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Should Intelligent Design Be Taught In Schools?

H

hipsterdufus

The Dover trial has once again brought up this issue.
Do you think Intelligent Design should be taught in schools?

In my opinion the answer is a resounding no. The ID crowd is trying to bypass the normal order of how Science works and go straight from opinion to the classroom. They want to bypass peer reviews in scientific journals, which is the "Gold Standard" for the science community and take the fight into politics and the school boards.
 
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An idea that is not accepted by the scientific community at large has no place in a basic science education.
 

knicksin2010

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Tax $'s shouldn't be used to promote relegious ideas. And If intelligent design can be taught then what's to stop other relegious beliefs about creation that havee no scientific basis from being taught? Where does it end?
 
H

hipsterdufus

knicksin2010 said:
Tax $'s shouldn't be used to promote relegious ideas. And If intelligent design can be taught then what's to stop other relegious beliefs about creation that havee no scientific basis from being taught? Where does it end?
Some of my friends insist that ID is based on Science and even go so far as to say that evolution itself is a religion. :roll:
 

tecoyah

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hipsterdufus said:
Some of my friends insist that ID is based on Science and even go so far as to say that evolution itself is a religion. :roll:

Time to find new friends....unless you just keep them around for plucky comic relief
 
L

Liberal Because I Care

I'm a strong believer in not promoting religious views in public schools. As a Christian I want my daughter to be taught science in her science courses and religion in her sunday school.
 

CaliNORML

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I view this issue as a states choice. If for example Texas wanted to teach it in their schools, and say the Pledge, and have the ten commandments in their courts, if a majority of the people agree with these ideas let them practice them. If I personally do not agree, I will not live in or move to Texas. How did every states choice get held hostage unable to practice what the people believe the laws governing them should be by the popular opinion of the nation?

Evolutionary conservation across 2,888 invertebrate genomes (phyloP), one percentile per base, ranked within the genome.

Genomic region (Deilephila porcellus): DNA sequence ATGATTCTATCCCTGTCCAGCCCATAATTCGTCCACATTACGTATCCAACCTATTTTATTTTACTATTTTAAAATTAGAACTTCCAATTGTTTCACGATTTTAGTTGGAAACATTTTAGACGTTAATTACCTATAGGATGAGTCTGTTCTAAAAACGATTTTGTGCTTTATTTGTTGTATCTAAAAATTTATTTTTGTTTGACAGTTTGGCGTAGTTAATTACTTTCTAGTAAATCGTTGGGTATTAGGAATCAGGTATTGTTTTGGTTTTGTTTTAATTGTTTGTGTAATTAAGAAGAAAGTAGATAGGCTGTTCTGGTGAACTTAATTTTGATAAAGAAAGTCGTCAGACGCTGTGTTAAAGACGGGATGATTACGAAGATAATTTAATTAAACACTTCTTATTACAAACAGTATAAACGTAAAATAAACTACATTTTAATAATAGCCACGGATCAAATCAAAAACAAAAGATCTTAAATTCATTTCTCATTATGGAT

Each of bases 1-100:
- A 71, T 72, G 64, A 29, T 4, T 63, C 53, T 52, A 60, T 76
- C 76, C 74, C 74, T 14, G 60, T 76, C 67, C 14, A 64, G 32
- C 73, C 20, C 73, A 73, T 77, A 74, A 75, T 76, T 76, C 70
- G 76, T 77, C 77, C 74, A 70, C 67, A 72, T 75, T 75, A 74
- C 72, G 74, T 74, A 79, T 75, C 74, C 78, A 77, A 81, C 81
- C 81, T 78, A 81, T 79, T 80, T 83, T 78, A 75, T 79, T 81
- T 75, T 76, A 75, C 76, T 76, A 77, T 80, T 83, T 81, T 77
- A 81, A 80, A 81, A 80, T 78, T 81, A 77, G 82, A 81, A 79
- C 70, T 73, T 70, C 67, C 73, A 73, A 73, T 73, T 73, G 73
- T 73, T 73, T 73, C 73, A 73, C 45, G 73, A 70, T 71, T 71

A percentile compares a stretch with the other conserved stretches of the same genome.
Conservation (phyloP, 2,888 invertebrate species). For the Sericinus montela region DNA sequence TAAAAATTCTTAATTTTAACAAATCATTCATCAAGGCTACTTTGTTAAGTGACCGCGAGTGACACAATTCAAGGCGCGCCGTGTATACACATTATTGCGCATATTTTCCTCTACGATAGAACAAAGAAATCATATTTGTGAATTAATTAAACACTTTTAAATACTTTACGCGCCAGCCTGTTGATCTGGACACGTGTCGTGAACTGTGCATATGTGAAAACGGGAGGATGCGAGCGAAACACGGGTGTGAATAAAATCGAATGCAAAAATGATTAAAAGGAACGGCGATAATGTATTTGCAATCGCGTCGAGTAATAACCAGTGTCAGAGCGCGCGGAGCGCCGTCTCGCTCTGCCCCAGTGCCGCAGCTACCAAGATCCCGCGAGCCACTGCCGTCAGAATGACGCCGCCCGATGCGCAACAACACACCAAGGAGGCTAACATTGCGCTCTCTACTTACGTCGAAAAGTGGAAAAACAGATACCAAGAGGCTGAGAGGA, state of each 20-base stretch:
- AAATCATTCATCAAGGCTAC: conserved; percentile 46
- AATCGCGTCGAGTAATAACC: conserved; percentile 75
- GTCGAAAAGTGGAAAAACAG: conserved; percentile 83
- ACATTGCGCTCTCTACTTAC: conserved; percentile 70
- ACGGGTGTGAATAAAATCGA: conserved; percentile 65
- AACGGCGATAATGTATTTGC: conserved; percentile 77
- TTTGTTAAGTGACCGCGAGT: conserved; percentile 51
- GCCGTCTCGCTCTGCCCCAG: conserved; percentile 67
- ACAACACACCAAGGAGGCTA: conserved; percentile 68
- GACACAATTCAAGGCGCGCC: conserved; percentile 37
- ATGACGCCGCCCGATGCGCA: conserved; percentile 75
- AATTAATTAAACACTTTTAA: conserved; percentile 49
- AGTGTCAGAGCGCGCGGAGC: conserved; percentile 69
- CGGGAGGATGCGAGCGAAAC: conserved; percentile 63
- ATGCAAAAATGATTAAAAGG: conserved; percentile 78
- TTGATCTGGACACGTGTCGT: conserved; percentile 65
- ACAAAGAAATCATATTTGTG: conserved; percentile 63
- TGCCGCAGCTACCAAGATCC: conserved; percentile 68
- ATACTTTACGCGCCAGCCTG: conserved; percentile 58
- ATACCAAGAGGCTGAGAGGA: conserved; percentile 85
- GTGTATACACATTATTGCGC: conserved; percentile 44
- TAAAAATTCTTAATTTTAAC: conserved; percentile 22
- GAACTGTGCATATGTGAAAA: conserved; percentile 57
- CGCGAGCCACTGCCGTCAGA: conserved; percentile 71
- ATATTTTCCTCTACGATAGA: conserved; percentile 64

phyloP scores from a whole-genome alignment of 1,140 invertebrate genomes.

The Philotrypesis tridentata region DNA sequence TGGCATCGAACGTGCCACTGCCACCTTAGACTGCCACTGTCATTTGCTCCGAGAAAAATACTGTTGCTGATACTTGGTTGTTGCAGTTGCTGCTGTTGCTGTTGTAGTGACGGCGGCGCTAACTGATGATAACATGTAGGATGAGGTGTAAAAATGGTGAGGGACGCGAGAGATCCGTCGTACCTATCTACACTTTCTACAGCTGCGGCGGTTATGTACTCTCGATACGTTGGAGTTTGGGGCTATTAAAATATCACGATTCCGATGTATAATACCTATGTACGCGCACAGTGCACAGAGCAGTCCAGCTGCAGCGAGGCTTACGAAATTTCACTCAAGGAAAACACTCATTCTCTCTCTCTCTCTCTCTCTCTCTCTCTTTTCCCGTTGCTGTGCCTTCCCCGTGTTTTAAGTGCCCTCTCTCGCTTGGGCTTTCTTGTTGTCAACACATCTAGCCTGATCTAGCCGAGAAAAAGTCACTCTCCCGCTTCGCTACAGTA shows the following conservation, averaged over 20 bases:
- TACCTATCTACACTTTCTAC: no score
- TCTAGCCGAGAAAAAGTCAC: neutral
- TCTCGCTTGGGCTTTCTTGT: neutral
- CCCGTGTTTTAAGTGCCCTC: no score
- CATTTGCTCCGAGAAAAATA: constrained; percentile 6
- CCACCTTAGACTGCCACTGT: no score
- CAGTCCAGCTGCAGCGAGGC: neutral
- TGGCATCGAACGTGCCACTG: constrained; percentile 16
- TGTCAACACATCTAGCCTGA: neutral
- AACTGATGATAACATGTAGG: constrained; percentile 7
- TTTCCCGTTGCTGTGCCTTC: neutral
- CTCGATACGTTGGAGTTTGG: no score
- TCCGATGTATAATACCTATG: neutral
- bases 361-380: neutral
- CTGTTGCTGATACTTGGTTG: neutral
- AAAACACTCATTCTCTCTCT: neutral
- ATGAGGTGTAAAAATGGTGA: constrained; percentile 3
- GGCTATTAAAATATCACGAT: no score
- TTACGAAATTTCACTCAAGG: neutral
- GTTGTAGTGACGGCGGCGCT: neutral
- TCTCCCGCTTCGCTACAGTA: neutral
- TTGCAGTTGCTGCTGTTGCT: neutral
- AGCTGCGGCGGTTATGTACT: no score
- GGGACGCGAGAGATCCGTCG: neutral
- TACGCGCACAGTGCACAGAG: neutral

George Washington said that no matter your personal beliefs, everyone has the right to practice theirs freely, as long as a majority of the state citizens votes to obey a law. This Law is not forced upon anyone outside the borders of that state. Texans will not storm California and force us to teach creationism if they decide they want to. All should be free to decide for themselves, not told it is a law. Do I agree with thier beliefs? I will decide by my vote if I want to adopt, adapt, or deny the same laws they chose, by free will and free choice, this right should not be mandated.

Decide for your own state and community, let others decide as well only this way can there be more than one right answer, that is democratic.

KMS
 

Technocratic_Utilitarian

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I view this issue as a states choice. If for example Texas wanted to teach it in their schools, and say the Pledge, and have the ten commandments in their courts, if a majority of the people agree with these ideas let them practice them. If I personally do not agree, I will not live in or move to Texas. How did every states choice get held hostage unable to practice what the people believe the laws governing them should be by the popular opinion of the nation?
There should be no choice. They should sit down, shut the hell up, and listen to their betters. Education and knowledge are not democratic affairs. Truth is not truth simply because the masses want to believe it. Having ill-educated citizens running around believing nonsense is intolerable. While we are at it, why don't we let schools teach whatever they feel like in schools! Instead of science, people can simply teach their children that the world is made of mooncheese and flat-candy.

George Washington said that no matter your personal beliefs, everyone has the right to practice theirs freely, as long as a majority of the state citizens votes to obey a law. This Law is not forced upon anyone outside the borders of that state.
The nation cannot function if eveyone is a moronic fool. Teaching creationism makes moronic fools. If we allowed everyone to learn whatever he felt like, society would not function. I don't really care what the majority of people desire. Utility is of concern when it comes to education. What you obectively need is more important than what you subjectively want.